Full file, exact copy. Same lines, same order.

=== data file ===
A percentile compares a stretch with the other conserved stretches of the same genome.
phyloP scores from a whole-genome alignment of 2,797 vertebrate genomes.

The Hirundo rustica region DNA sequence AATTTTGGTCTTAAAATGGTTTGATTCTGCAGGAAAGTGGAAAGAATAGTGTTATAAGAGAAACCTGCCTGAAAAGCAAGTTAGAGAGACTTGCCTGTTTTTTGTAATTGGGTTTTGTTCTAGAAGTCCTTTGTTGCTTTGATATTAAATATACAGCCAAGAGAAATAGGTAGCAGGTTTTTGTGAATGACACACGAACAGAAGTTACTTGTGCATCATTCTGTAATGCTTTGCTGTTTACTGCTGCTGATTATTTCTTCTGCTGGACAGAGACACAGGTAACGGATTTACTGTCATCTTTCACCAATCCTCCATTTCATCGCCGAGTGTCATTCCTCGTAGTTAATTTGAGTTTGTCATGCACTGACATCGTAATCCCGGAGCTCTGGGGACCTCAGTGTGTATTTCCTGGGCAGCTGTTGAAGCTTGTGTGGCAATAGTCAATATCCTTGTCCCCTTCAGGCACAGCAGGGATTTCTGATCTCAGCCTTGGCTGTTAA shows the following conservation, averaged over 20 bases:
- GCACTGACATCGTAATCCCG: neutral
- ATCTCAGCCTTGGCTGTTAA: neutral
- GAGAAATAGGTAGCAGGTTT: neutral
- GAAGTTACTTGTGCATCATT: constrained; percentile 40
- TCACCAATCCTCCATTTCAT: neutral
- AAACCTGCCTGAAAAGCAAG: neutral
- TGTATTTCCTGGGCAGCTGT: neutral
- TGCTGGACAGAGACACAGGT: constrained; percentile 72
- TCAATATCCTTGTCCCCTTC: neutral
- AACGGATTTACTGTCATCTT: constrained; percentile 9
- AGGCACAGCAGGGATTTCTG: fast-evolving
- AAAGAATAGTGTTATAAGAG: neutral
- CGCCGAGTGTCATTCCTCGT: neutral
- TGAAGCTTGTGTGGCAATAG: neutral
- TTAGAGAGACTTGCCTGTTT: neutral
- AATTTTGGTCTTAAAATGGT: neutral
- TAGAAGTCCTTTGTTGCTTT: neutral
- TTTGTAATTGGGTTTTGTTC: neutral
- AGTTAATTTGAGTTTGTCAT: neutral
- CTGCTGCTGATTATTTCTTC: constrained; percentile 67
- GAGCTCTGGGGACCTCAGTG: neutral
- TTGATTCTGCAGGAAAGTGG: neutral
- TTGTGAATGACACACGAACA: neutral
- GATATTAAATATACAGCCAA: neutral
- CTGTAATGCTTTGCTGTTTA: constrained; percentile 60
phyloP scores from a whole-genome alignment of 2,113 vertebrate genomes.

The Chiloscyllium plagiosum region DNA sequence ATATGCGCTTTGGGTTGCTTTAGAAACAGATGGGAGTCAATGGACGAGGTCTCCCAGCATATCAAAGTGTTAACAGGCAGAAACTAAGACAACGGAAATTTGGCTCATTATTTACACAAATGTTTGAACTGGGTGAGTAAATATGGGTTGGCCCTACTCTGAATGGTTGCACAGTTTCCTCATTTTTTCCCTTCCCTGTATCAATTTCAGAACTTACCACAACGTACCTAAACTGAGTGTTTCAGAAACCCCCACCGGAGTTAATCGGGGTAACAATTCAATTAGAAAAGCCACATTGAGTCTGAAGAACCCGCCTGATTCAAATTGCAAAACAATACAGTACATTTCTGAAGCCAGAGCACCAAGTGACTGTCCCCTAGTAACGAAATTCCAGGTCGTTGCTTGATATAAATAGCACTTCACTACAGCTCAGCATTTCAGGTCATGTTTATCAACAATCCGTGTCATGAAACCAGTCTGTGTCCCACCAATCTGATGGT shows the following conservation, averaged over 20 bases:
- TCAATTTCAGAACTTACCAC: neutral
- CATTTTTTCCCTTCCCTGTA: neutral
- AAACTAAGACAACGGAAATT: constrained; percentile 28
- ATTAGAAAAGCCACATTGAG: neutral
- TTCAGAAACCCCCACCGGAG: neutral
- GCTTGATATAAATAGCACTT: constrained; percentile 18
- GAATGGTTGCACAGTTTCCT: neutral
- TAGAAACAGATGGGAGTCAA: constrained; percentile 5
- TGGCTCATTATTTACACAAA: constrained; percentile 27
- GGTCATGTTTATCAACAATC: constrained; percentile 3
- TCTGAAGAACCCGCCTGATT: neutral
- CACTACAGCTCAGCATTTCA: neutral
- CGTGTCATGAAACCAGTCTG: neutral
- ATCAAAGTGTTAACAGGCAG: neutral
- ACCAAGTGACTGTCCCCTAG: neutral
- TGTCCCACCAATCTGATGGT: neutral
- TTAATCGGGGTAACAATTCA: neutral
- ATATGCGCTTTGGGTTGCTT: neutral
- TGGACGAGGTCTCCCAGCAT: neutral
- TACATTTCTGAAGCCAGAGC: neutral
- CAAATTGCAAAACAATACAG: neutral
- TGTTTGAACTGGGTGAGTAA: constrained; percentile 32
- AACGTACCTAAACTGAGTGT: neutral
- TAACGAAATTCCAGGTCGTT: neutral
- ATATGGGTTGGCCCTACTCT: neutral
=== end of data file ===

A percentile compares a stretch with the other conserved stretches of the same genome.
phyloP scores from a whole-genome alignment of 2,797 vertebrate genomes.

The Hirundo rustica region DNA sequence AATTTTGGTCTTAAAATGGTTTGATTCTGCAGGAAAGTGGAAAGAATAGTGTTATAAGAGAAACCTGCCTGAAAAGCAAGTTAGAGAGACTTGCCTGTTTTTTGTAATTGGGTTTTGTTCTAGAAGTCCTTTGTTGCTTTGATATTAAATATACAGCCAAGAGAAATAGGTAGCAGGTTTTTGTGAATGACACACGAACAGAAGTTACTTGTGCATCATTCTGTAATGCTTTGCTGTTTACTGCTGCTGATTATTTCTTCTGCTGGACAGAGACACAGGTAACGGATTTACTGTCATCTTTCACCAATCCTCCATTTCATCGCCGAGTGTCATTCCTCGTAGTTAATTTGAGTTTGTCATGCACTGACATCGTAATCCCGGAGCTCTGGGGACCTCAGTGTGTATTTCCTGGGCAGCTGTTGAAGCTTGTGTGGCAATAGTCAATATCCTTGTCCCCTTCAGGCACAGCAGGGATTTCTGATCTCAGCCTTGGCTGTTAA shows the following conservation, averaged over 20 bases:
- GCACTGACATCGTAATCCCG: neutral
- ATCTCAGCCTTGGCTGTTAA: neutral
- GAGAAATAGGTAGCAGGTTT: neutral
- GAAGTTACTTGTGCATCATT: constrained; percentile 40
- TCACCAATCCTCCATTTCAT: neutral
- AAACCTGCCTGAAAAGCAAG: neutral
- TGTATTTCCTGGGCAGCTGT: neutral
- TGCTGGACAGAGACACAGGT: constrained; percentile 72
- TCAATATCCTTGTCCCCTTC: neutral
- AACGGATTTACTGTCATCTT: constrained; percentile 9
- AGGCACAGCAGGGATTTCTG: fast-evolving
- AAAGAATAGTGTTATAAGAG: neutral
- CGCCGAGTGTCATTCCTCGT: neutral
- TGAAGCTTGTGTGGCAATAG: neutral
- TTAGAGAGACTTGCCTGTTT: neutral
- AATTTTGGTCTTAAAATGGT: neutral
- TAGAAGTCCTTTGTTGCTTT: neutral
- TTTGTAATTGGGTTTTGTTC: neutral
- AGTTAATTTGAGTTTGTCAT: neutral
- CTGCTGCTGATTATTTCTTC: constrained; percentile 67
- GAGCTCTGGGGACCTCAGTG: neutral
- TTGATTCTGCAGGAAAGTGG: neutral
- TTGTGAATGACACACGAACA: neutral
- GATATTAAATATACAGCCAA: neutral
- CTGTAATGCTTTGCTGTTTA: constrained; percentile 60
phyloP scores from a whole-genome alignment of 2,113 vertebrate genomes.

The Chiloscyllium plagiosum region DNA sequence ATATGCGCTTTGGGTTGCTTTAGAAACAGATGGGAGTCAATGGACGAGGTCTCCCAGCATATCAAAGTGTTAACAGGCAGAAACTAAGACAACGGAAATTTGGCTCATTATTTACACAAATGTTTGAACTGGGTGAGTAAATATGGGTTGGCCCTACTCTGAATGGTTGCACAGTTTCCTCATTTTTTCCCTTCCCTGTATCAATTTCAGAACTTACCACAACGTACCTAAACTGAGTGTTTCAGAAACCCCCACCGGAGTTAATCGGGGTAACAATTCAATTAGAAAAGCCACATTGAGTCTGAAGAACCCGCCTGATTCAAATTGCAAAACAATACAGTACATTTCTGAAGCCAGAGCACCAAGTGACTGTCCCCTAGTAACGAAATTCCAGGTCGTTGCTTGATATAAATAGCACTTCACTACAGCTCAGCATTTCAGGTCATGTTTATCAACAATCCGTGTCATGAAACCAGTCTGTGTCCCACCAATCTGATGGT shows the following conservation, averaged over 20 bases:
- TCAATTTCAGAACTTACCAC: neutral
- CATTTTTTCCCTTCCCTGTA: neutral
- AAACTAAGACAACGGAAATT: constrained; percentile 28
- ATTAGAAAAGCCACATTGAG: neutral
- TTCAGAAACCCCCACCGGAG: neutral
- GCTTGATATAAATAGCACTT: constrained; percentile 18
- GAATGGTTGCACAGTTTCCT: neutral
- TAGAAACAGATGGGAGTCAA: constrained; percentile 5
- TGGCTCATTATTTACACAAA: constrained; percentile 27
- GGTCATGTTTATCAACAATC: constrained; percentile 3
- TCTGAAGAACCCGCCTGATT: neutral
- CACTACAGCTCAGCATTTCA: neutral
- CGTGTCATGAAACCAGTCTG: neutral
- ATCAAAGTGTTAACAGGCAG: neutral
- ACCAAGTGACTGTCCCCTAG: neutral
- TGTCCCACCAATCTGATGGT: neutral
- TTAATCGGGGTAACAATTCA: neutral
- ATATGCGCTTTGGGTTGCTT: neutral
- TGGACGAGGTCTCCCAGCAT: neutral
- TACATTTCTGAAGCCAGAGC: neutral
- CAAATTGCAAAACAATACAG: neutral
- TGTTTGAACTGGGTGAGTAA: constrained; percentile 32
- AACGTACCTAAACTGAGTGT: neutral
- TAACGAAATTCCAGGTCGTT: neutral
- ATATGGGTTGGCCCTACTCT: neutral